Conway on Thursday said it was his pregnant wife, Elizabeth, who ultimately pushed him to enter the race. Conway said he was concerned that he couldn't be a father, the attorney general and a Senate candidate at the same time, but his wife convinced him otherwise.
"We are in a really unique time," Conway said. "There are so many issues that are facing our state and our country right now."
In the video, Conway talks about his accomplishments since becoming attorney general in November 2007 and pledges to work in Washington to break up the large financial institutions that have been bailed out by the federal government.
In response to Conway's announcement, Mongiardo's camp touted the Hazard doctor and former state senator's experience compared to Conway, who has been in office for a little more than a year.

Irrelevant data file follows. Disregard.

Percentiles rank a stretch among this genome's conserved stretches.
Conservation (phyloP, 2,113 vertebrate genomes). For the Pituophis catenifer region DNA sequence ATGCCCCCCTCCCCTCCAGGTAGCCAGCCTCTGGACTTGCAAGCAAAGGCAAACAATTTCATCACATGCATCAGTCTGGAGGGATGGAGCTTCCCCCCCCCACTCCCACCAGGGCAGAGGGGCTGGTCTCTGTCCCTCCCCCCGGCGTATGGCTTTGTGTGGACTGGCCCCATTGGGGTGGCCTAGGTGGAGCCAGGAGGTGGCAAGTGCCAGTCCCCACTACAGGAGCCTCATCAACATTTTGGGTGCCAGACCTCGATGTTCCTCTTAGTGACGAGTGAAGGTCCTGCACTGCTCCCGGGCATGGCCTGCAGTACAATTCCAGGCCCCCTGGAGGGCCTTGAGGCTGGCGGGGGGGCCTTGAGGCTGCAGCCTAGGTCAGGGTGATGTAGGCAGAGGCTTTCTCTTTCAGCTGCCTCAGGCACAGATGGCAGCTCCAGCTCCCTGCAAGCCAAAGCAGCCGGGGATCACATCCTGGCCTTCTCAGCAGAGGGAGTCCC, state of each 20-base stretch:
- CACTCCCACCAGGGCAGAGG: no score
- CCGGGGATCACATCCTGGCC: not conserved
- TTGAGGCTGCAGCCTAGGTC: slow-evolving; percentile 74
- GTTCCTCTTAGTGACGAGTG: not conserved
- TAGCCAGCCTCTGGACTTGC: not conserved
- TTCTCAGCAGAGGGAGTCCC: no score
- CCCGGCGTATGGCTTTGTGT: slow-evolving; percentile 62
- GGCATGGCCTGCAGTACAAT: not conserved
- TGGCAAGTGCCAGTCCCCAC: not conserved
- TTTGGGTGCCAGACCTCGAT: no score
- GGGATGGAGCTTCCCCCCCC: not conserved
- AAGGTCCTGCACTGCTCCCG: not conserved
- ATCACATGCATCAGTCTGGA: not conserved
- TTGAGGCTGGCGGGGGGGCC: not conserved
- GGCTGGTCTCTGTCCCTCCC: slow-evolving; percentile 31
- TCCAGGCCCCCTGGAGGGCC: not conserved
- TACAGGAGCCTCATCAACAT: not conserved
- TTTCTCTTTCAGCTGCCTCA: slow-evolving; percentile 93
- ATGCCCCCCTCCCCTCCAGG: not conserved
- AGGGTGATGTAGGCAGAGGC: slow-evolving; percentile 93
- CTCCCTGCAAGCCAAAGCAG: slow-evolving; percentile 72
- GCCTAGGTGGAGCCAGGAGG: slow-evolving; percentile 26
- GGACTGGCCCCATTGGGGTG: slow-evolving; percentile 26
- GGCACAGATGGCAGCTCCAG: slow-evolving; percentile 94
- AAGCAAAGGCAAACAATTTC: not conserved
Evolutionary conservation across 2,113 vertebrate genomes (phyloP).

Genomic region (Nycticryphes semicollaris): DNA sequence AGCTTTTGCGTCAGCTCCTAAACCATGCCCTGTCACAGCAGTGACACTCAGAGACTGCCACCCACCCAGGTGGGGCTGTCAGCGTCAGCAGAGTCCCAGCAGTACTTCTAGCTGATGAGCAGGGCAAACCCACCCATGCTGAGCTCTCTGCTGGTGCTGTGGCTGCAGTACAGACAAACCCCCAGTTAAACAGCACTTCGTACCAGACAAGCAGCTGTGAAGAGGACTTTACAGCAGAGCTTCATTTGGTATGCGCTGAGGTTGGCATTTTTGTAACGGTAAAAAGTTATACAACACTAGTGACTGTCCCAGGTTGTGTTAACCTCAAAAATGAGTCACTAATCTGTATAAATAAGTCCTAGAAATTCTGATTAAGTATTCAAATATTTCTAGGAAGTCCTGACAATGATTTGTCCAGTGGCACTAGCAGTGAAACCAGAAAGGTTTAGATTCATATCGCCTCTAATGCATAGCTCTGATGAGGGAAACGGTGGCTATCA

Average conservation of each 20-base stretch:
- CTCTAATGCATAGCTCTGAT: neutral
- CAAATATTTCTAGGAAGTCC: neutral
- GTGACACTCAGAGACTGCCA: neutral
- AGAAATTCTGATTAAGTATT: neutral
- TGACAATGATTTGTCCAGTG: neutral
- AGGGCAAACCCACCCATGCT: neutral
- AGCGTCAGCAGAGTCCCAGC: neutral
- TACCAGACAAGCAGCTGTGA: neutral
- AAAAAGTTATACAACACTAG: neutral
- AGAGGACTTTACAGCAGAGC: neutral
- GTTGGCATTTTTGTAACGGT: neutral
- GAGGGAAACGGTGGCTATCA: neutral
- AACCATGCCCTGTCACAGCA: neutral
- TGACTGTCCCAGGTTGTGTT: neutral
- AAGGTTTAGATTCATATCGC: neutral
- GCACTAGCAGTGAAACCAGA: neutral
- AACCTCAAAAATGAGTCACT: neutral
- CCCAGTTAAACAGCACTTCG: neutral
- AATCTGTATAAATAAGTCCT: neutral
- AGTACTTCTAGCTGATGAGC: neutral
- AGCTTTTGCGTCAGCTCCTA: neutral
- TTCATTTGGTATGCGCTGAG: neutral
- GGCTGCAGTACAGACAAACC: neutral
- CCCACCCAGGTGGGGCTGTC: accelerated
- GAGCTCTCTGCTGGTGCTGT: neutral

"This primary gives Kentucky families a clear choice," said Kim Geveden, a spokesman for Mongiardo. "He has an actual record of fighting for better health care for Kentucky families and for better jobs."
A recent poll showed Conway and Mongiardo would fare about the same in a race against Bunning.
The Public Policy poll showed Conway beating Bunning 42 percent to 33 percent, with 26 percent undecided. Mongiardo topped Bunning 43 percent to 36 percent, with 21 percent undecided. Conway and Mongiardo also had similar approval ratings with Conway at 40 percent and Mongiardo at 42 percent, according to the poll of 610 voters over two days in April.
Meanwhile, the same poll showed that Bunning's approval rating is in the cellar — at 28 percent.
The Hall of Fame pitcher has publicly feuded with his party in recent months and has made several public gaffes.